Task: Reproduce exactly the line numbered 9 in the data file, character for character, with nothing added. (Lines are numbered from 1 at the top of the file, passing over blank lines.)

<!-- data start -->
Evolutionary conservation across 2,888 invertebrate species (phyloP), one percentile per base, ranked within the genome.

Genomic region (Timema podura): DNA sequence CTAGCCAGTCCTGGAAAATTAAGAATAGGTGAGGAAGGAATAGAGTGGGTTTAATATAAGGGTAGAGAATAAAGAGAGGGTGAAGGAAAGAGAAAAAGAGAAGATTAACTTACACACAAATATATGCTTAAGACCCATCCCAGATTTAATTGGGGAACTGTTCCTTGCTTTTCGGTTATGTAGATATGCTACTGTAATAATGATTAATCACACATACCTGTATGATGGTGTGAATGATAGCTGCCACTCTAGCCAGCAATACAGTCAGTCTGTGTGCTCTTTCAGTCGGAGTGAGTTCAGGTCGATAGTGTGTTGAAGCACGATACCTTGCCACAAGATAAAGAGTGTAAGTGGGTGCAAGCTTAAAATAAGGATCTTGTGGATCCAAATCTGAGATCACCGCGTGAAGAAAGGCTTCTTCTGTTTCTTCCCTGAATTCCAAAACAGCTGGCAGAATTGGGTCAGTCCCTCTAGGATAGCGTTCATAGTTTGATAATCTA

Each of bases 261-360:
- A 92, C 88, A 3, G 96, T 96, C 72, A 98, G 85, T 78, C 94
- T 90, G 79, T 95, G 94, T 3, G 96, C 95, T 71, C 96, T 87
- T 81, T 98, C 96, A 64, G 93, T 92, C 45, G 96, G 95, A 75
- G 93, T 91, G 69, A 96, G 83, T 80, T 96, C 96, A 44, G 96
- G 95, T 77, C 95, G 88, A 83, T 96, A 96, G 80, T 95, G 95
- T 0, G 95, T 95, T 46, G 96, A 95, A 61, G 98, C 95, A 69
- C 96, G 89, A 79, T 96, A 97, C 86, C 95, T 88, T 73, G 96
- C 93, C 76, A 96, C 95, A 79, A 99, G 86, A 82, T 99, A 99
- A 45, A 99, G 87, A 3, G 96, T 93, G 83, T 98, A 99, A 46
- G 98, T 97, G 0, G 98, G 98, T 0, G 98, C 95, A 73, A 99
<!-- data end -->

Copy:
- T 0, G 95, T 95, T 46, G 96, A 95, A 61, G 98, C 95, A 69